B efore fax machines, mobile phones, email and social media, sending and receiving postcards were a popular way to share moments and memories, especially for frequently traveling artists. Part of the estate of the Glass House in New Canaan, Connecticut, left by curator David Whitney and his longtime partner, Philip Johnson, the site's architect, was a box containing hundreds of postcards from artist-friends Dan Flavin, Cy Twombly, Claes Oldenberg, Robert Rauschenberg, Debbie Taylor, Jasper Johns and Andy Warhol. The famous Pop artist was a close friend of Whitney's, and between 1971–76 he sent 24 postcards with little more than a signature, leaving the images as the only clues to his active travels. The Glass House's education and interpretation manager, Kate Lichota, connects these postcard locations with Warhol's documented visits from the time. Notably, two 1971 postcards come from a particularly energetic moment for the artist in Germany, where he was promoting the premiere of Paul Morrissey's film Trash (1970), which featured many Warhol superstars, including Joe Dallesandro, Jane Forth and Holly Woodlawn.
In February 1971, Warhol sends Whitney a postcard of the grand Atlantic Hotel in Hamburg, as well as the film’s promotional postcard featuring actress Forth (a former receptionist of Warhol’s Factory) from Berlin, where the crew traveled after the premiere.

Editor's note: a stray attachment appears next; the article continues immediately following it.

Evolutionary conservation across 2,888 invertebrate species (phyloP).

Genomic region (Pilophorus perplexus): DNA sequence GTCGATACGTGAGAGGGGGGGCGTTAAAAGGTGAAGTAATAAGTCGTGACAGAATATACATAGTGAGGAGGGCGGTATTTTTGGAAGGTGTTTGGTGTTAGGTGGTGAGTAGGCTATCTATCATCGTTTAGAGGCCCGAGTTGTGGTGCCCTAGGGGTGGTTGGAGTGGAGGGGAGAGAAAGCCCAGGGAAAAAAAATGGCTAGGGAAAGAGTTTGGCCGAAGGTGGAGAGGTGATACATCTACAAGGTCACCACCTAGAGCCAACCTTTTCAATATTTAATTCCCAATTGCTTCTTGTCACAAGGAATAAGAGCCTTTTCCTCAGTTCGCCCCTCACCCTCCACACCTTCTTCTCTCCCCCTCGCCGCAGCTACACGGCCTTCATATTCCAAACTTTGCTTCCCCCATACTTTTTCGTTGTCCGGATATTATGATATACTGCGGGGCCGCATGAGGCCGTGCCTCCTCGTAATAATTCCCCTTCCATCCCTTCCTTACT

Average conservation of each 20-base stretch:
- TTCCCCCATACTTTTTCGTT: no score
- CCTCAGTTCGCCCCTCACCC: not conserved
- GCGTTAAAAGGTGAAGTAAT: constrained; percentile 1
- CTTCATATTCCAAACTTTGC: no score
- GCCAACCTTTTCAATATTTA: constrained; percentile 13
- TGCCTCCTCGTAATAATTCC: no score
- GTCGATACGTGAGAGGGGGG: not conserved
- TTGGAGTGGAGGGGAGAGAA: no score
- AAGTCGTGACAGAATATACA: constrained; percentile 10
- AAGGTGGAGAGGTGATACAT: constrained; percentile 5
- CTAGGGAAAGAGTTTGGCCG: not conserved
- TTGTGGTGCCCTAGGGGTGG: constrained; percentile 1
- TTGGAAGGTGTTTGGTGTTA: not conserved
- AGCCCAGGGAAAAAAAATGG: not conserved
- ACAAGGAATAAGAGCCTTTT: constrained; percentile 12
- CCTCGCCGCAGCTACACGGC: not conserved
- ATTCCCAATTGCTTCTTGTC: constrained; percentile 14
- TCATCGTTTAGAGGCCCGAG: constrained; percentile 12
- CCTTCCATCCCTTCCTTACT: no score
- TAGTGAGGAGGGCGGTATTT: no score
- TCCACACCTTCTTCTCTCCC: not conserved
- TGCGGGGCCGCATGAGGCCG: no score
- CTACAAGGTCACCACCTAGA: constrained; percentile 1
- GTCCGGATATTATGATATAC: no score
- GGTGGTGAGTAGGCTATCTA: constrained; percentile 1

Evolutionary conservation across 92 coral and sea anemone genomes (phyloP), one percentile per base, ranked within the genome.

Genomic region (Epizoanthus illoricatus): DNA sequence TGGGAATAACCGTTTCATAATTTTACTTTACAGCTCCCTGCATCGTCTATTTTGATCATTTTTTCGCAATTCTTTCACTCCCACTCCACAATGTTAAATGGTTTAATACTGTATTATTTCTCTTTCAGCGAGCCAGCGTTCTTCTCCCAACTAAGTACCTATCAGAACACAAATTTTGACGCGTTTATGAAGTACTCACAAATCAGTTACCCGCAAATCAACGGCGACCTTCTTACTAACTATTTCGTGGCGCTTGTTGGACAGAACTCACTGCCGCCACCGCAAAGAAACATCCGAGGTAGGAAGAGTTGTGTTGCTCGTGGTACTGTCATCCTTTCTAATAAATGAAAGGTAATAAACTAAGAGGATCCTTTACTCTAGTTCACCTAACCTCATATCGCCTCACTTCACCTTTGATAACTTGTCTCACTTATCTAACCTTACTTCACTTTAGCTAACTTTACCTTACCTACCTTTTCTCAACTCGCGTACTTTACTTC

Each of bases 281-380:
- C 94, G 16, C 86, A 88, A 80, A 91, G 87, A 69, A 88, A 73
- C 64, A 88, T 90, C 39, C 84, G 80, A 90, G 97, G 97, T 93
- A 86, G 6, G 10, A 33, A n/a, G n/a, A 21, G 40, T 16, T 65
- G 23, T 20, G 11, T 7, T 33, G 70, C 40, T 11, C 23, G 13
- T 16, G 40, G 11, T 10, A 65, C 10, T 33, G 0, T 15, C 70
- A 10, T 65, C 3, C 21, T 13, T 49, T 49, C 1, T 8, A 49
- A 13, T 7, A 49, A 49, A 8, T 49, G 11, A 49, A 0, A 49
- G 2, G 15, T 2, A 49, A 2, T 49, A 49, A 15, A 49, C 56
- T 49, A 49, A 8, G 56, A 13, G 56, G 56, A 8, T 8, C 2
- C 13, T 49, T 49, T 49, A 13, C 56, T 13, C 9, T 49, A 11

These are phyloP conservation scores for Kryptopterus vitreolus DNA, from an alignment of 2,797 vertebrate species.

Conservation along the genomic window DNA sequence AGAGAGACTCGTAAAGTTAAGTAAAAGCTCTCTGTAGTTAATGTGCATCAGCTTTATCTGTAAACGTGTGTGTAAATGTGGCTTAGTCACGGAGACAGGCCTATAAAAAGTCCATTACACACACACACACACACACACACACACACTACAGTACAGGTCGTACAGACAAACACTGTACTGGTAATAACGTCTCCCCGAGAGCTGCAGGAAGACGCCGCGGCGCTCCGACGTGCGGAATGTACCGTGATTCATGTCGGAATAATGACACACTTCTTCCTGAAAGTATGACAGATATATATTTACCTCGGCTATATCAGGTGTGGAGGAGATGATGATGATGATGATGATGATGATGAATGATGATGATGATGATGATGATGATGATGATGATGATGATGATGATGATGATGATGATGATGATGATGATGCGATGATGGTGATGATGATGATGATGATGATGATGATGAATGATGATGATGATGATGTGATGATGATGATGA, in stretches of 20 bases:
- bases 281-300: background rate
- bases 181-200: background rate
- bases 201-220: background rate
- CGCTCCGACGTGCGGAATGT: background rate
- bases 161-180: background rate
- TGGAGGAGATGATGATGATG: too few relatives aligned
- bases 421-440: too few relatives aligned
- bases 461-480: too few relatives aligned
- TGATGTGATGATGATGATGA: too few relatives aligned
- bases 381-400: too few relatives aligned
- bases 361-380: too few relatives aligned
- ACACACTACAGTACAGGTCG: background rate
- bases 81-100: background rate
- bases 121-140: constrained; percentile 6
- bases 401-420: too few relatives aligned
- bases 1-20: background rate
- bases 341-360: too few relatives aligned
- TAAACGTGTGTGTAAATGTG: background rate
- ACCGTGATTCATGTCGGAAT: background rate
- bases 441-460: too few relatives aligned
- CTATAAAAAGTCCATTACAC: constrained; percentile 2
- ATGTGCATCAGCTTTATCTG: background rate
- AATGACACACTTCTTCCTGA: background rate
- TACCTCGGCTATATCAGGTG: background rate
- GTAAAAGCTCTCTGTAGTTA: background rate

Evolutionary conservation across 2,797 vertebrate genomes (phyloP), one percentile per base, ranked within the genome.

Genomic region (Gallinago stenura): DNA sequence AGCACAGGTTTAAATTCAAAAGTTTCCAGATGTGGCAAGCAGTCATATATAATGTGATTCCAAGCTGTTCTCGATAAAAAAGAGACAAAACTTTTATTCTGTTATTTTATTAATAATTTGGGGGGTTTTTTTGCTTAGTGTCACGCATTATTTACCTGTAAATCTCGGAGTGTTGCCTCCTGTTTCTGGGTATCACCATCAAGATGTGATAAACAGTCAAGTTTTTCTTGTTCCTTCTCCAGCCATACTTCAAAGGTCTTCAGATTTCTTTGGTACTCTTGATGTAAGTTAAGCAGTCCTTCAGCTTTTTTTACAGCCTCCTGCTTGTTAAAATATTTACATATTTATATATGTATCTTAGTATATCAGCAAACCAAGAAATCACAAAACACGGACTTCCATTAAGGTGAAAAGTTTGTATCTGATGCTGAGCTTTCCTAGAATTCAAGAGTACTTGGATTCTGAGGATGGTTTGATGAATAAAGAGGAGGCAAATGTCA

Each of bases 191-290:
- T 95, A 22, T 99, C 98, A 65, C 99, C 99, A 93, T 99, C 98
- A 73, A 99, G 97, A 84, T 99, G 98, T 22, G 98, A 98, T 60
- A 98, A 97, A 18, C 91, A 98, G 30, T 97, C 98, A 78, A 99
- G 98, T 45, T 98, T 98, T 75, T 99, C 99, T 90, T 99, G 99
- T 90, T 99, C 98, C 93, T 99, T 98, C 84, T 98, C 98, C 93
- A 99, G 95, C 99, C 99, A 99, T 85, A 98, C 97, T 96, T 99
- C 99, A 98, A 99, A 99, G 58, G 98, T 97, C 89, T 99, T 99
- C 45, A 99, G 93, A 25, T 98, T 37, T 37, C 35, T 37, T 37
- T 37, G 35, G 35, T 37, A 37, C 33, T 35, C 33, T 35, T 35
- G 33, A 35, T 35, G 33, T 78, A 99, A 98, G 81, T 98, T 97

Another featuring the Swiss Appenzell Railway, sent in January 1971, suggests a trip to Zurich, possibly to create reprints of Electric Chair before his time in Germany. Initiated in 1962 at Henry Geldzahler’s encouragement to forego depictions of consumer culture and engage with more serious subject matter, Warhol’s Death and Disaster series took images of car crashes, suicides and electric chairs, as shown in newspaper images, and repeated them. Warhol famously told Artnews, “When you see a gruesome picture over and over again, it really doesn’t have any effect.” In 1971, Warhol returned to the image and experimented with colour and composition, ultimately creating ten versions of his original Electric Chair for a special portfolio.
Over the years, Warhol sent Whitney postcards dotting his travels throughout Zurich, Venice, Los Angeles, Paris, Hamburg, Berlin, Minneapolis, Tokyo, St Moritz, Marrakesh, Mexico City, Kuwait, Isfahan, Stockholm, Rome and Georgia (US). His choice of images varied – some included storied hotels, others grand landmarks, and in one case, a portrait of Pope Paul VI, signed collectively by A.W (Warhol), F.H (Fred Hughes), and B.C. (Bob Colacello).
Half of the postcards were addressed to Whitney at his New York gallery on 53 East 19th Street; the others were sent uptown to the Rockefeller Guest House, an elegantly discreet residence designed by Johnson for Blanchette Ferry Hooker Rockefeller. The couple later lived in the house for eight years beginning in 1971. Today the Modernist marvel is designated as an architectural and historic landmark, virtually unchanged from its creation in 1950. One day in September 1975, two identical postcards arrived from Minneapolis. They featured the IDS Center, a skyscraper designed by Johnson and John Burgee. Although both were addressed to Whitney, it's very likely Warhol intended them for both Whitney and Johnson, his friends.
For more of the Glass House’s collection of postcards from David Whitney's and Phillip Johnson’s estate, follow their Instagram @pjglasshouse. They share new postcards every Thursday.